Question: Is this a good time to visit New York City?
Answer: You bet it is, and here's why:
- You can show your support for the bravery New Yorkers have shown since September 11. A visit to Ground Zero is a moving experience, from the recently built Viewing Platform at Church & Fulton Streets, to the memorials and tributes in front of St. Paul's Chapel. To eliminate long lines, free tickets are distributed from a booth on Pier 16 at the South Street Seaport, at Fulton Street and the East River, a 10-minute walk away. Tickets are distributed from 11 a.m.-6 p.m., or until all the day's tickets are given away.
- Rates have dropped at many hotels, discount theater tickets are available for many shows, and restaurants are often less crowded. A wide variety of discounts are included in the Paint the Town Red, White & Blue promotion, valid through February 28.
- New York City offers endless activities, with a vast array of museums, galleries, shops, restaurants, theaters, and sports. Contact the New York Convention & Visitors Bureau for information. Forsake your car for the safe and reliable mass transit system (don't even think of driving in lower Manhattan); a one-day Fun Pass MetroCard costs $4, and allows you to ride the bus and subways at will. Manhattan neighborhoods you'll hear about include the Financial District at the southern tip; Chinatown, SoHo, Little Italy, Lower East Side, and TriBeCa; Greenwich Village, including both the East and West Village; Murray Hill/Gramercy Park between 14th and 42nd streets, east of Fifth Avenue; Garment District/Chelsea between 14th and 42nd streets, west of Fifth; Midtown between 42nd and 59th streets; Upper East Side between 59th and 96th streets east of Central Park, home to the Museum Mile; Upper West Side between 59th and 110th streets west of Central Park.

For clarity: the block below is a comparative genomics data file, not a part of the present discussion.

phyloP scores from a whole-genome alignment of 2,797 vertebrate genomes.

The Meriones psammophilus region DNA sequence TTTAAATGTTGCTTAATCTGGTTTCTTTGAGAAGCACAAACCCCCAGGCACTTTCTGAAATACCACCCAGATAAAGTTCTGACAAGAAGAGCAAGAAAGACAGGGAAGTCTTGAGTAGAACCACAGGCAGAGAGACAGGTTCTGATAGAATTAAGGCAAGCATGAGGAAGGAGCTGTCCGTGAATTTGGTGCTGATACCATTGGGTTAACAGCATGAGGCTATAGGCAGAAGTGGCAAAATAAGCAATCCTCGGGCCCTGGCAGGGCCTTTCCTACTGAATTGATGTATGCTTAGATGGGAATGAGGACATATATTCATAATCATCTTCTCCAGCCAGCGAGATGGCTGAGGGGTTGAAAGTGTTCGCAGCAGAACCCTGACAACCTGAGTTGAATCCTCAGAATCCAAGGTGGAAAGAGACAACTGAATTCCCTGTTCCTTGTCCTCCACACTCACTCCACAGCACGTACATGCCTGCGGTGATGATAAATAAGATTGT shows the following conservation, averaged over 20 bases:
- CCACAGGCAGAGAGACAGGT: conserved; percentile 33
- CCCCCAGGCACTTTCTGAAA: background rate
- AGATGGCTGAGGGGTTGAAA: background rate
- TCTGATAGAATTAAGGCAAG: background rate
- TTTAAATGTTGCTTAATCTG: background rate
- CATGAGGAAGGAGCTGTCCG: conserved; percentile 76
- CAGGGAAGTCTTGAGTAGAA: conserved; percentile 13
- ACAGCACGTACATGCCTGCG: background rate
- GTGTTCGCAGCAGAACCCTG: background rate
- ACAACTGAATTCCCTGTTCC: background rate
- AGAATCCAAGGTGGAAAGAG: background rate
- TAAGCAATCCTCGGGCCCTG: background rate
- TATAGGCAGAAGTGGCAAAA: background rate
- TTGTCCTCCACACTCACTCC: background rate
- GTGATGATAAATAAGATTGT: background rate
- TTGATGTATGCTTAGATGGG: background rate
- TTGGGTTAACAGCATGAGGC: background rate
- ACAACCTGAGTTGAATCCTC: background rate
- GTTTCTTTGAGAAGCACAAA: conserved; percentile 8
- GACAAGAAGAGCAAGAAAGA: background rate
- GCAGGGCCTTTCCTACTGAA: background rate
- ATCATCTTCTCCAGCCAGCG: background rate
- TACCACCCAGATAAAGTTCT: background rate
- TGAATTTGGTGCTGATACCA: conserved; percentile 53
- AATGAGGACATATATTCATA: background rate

Gramercy Park: The historic and charming Inn at Irving Place is comprised of two adjacent 1830s townhouses. A continental breakfast is offered with The New York Times in the fireplaced parlors. The twelve guest rooms are decorated with distinctive antiques, plus such amenities as two-line phones with data ports and cable TVs.
Chelsea: The Inn on 23rd has eleven spacious guest rooms, each furnished with individual flair, from the quiet charm of the Bamboo room to the Art Moderne style of the Forties room. Guest comfort is enhanced by king-size beds, working desks with two-line phones, TVs, and an elevator.
Greenwich Village: The Abingdon Guest House is close to famous clubs, bars, coffee shops, theaters, and restaurants. Comprised of two neighboring 1850s townhouses; one is home to the Brewbar Coffee Bar, serving breakfast and lunch, with three guest rooms upstairs; the other contains six imaginatively decorated guest rooms of varied size, all with queen- or king-size beds, TV, telephones, and private baths (a few have private hall baths).
Upper West Side: Inn New York City is a restored 1890s townhouse, with four lavishly equipped, impeccably decorated apartment suites. Each has a kitchen stocked with breakfast makings; two have working fireplaces and Jacuzzi tubs. Original wood paneling and stained glass windows are complemented by antique and country-style décor.
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